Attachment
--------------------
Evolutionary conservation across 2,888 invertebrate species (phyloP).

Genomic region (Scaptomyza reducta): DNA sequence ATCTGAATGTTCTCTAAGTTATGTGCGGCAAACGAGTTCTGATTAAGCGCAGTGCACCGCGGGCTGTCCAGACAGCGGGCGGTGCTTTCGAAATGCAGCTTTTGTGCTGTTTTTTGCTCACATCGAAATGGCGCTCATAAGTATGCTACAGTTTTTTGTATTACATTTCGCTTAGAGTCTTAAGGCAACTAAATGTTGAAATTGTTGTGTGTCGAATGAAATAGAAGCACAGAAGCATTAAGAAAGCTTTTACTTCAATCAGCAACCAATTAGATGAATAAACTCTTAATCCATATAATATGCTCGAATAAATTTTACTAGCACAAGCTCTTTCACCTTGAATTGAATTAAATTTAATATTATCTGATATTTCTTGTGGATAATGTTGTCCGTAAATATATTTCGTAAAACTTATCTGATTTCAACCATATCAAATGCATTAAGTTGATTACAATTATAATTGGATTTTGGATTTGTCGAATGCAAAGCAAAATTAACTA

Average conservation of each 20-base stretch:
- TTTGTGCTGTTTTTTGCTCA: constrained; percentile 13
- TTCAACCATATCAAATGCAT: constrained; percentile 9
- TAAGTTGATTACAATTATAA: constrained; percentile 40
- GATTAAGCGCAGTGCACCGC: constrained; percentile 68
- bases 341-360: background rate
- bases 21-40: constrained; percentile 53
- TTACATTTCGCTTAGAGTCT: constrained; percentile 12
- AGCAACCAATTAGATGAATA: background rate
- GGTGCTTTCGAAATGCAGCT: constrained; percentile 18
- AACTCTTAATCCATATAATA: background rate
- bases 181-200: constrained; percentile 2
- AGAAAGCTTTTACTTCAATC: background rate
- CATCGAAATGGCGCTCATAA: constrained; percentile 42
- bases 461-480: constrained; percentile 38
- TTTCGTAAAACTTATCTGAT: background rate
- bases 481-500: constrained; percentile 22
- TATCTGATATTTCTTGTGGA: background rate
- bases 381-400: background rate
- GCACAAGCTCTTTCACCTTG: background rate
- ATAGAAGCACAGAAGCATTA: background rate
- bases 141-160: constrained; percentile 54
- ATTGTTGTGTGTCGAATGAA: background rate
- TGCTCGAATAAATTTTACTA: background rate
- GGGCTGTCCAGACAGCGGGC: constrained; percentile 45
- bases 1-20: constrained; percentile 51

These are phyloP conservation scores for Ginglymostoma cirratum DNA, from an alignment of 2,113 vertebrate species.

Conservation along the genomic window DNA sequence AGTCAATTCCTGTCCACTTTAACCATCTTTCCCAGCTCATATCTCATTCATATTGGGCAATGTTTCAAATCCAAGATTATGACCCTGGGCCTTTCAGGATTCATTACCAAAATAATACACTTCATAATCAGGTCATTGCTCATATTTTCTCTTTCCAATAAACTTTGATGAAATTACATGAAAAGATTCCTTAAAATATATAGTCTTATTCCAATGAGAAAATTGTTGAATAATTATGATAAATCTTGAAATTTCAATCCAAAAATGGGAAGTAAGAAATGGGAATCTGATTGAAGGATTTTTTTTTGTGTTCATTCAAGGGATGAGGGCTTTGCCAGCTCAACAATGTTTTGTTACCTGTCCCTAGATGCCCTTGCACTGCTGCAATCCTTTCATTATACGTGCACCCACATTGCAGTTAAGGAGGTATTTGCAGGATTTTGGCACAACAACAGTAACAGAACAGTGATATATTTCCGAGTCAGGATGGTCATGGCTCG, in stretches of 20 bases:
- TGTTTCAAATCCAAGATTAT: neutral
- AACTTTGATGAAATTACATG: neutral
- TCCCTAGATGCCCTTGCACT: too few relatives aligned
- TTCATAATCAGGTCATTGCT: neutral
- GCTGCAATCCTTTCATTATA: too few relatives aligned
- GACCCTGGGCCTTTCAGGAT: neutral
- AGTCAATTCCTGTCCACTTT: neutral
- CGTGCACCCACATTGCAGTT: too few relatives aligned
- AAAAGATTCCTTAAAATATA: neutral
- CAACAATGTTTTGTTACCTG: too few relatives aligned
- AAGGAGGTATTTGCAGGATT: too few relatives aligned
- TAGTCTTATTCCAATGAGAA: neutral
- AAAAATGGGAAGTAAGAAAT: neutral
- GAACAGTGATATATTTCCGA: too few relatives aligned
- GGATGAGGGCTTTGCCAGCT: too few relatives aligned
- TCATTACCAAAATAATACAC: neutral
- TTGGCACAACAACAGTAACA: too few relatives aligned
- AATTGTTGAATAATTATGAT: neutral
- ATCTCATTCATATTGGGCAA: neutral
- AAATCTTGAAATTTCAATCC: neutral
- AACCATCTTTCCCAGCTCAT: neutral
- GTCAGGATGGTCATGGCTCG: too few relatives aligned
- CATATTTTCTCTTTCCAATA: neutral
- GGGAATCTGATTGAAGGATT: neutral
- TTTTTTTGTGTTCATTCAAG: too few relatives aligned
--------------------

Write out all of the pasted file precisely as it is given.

Evolutionary conservation across 2,888 invertebrate species (phyloP).

Genomic region (Scaptomyza reducta): DNA sequence ATCTGAATGTTCTCTAAGTTATGTGCGGCAAACGAGTTCTGATTAAGCGCAGTGCACCGCGGGCTGTCCAGACAGCGGGCGGTGCTTTCGAAATGCAGCTTTTGTGCTGTTTTTTGCTCACATCGAAATGGCGCTCATAAGTATGCTACAGTTTTTTGTATTACATTTCGCTTAGAGTCTTAAGGCAACTAAATGTTGAAATTGTTGTGTGTCGAATGAAATAGAAGCACAGAAGCATTAAGAAAGCTTTTACTTCAATCAGCAACCAATTAGATGAATAAACTCTTAATCCATATAATATGCTCGAATAAATTTTACTAGCACAAGCTCTTTCACCTTGAATTGAATTAAATTTAATATTATCTGATATTTCTTGTGGATAATGTTGTCCGTAAATATATTTCGTAAAACTTATCTGATTTCAACCATATCAAATGCATTAAGTTGATTACAATTATAATTGGATTTTGGATTTGTCGAATGCAAAGCAAAATTAACTA

Average conservation of each 20-base stretch:
- TTTGTGCTGTTTTTTGCTCA: constrained; percentile 13
- TTCAACCATATCAAATGCAT: constrained; percentile 9
- TAAGTTGATTACAATTATAA: constrained; percentile 40
- GATTAAGCGCAGTGCACCGC: constrained; percentile 68
- bases 341-360: background rate
- bases 21-40: constrained; percentile 53
- TTACATTTCGCTTAGAGTCT: constrained; percentile 12
- AGCAACCAATTAGATGAATA: background rate
- GGTGCTTTCGAAATGCAGCT: constrained; percentile 18
- AACTCTTAATCCATATAATA: background rate
- bases 181-200: constrained; percentile 2
- AGAAAGCTTTTACTTCAATC: background rate
- CATCGAAATGGCGCTCATAA: constrained; percentile 42
- bases 461-480: constrained; percentile 38
- TTTCGTAAAACTTATCTGAT: background rate
- bases 481-500: constrained; percentile 22
- TATCTGATATTTCTTGTGGA: background rate
- bases 381-400: background rate
- GCACAAGCTCTTTCACCTTG: background rate
- ATAGAAGCACAGAAGCATTA: background rate
- bases 141-160: constrained; percentile 54
- ATTGTTGTGTGTCGAATGAA: background rate
- TGCTCGAATAAATTTTACTA: background rate
- GGGCTGTCCAGACAGCGGGC: constrained; percentile 45
- bases 1-20: constrained; percentile 51

These are phyloP conservation scores for Ginglymostoma cirratum DNA, from an alignment of 2,113 vertebrate species.

Conservation along the genomic window DNA sequence AGTCAATTCCTGTCCACTTTAACCATCTTTCCCAGCTCATATCTCATTCATATTGGGCAATGTTTCAAATCCAAGATTATGACCCTGGGCCTTTCAGGATTCATTACCAAAATAATACACTTCATAATCAGGTCATTGCTCATATTTTCTCTTTCCAATAAACTTTGATGAAATTACATGAAAAGATTCCTTAAAATATATAGTCTTATTCCAATGAGAAAATTGTTGAATAATTATGATAAATCTTGAAATTTCAATCCAAAAATGGGAAGTAAGAAATGGGAATCTGATTGAAGGATTTTTTTTTGTGTTCATTCAAGGGATGAGGGCTTTGCCAGCTCAACAATGTTTTGTTACCTGTCCCTAGATGCCCTTGCACTGCTGCAATCCTTTCATTATACGTGCACCCACATTGCAGTTAAGGAGGTATTTGCAGGATTTTGGCACAACAACAGTAACAGAACAGTGATATATTTCCGAGTCAGGATGGTCATGGCTCG, in stretches of 20 bases:
- TGTTTCAAATCCAAGATTAT: neutral
- AACTTTGATGAAATTACATG: neutral
- TCCCTAGATGCCCTTGCACT: too few relatives aligned
- TTCATAATCAGGTCATTGCT: neutral
- GCTGCAATCCTTTCATTATA: too few relatives aligned
- GACCCTGGGCCTTTCAGGAT: neutral
- AGTCAATTCCTGTCCACTTT: neutral
- CGTGCACCCACATTGCAGTT: too few relatives aligned
- AAAAGATTCCTTAAAATATA: neutral
- CAACAATGTTTTGTTACCTG: too few relatives aligned
- AAGGAGGTATTTGCAGGATT: too few relatives aligned
- TAGTCTTATTCCAATGAGAA: neutral
- AAAAATGGGAAGTAAGAAAT: neutral
- GAACAGTGATATATTTCCGA: too few relatives aligned
- GGATGAGGGCTTTGCCAGCT: too few relatives aligned
- TCATTACCAAAATAATACAC: neutral
- TTGGCACAACAACAGTAACA: too few relatives aligned
- AATTGTTGAATAATTATGAT: neutral
- ATCTCATTCATATTGGGCAA: neutral
- AAATCTTGAAATTTCAATCC: neutral
- AACCATCTTTCCCAGCTCAT: neutral
- GTCAGGATGGTCATGGCTCG: too few relatives aligned
- CATATTTTCTCTTTCCAATA: neutral
- GGGAATCTGATTGAAGGATT: neutral
- TTTTTTTGTGTTCATTCAAG: too few relatives aligned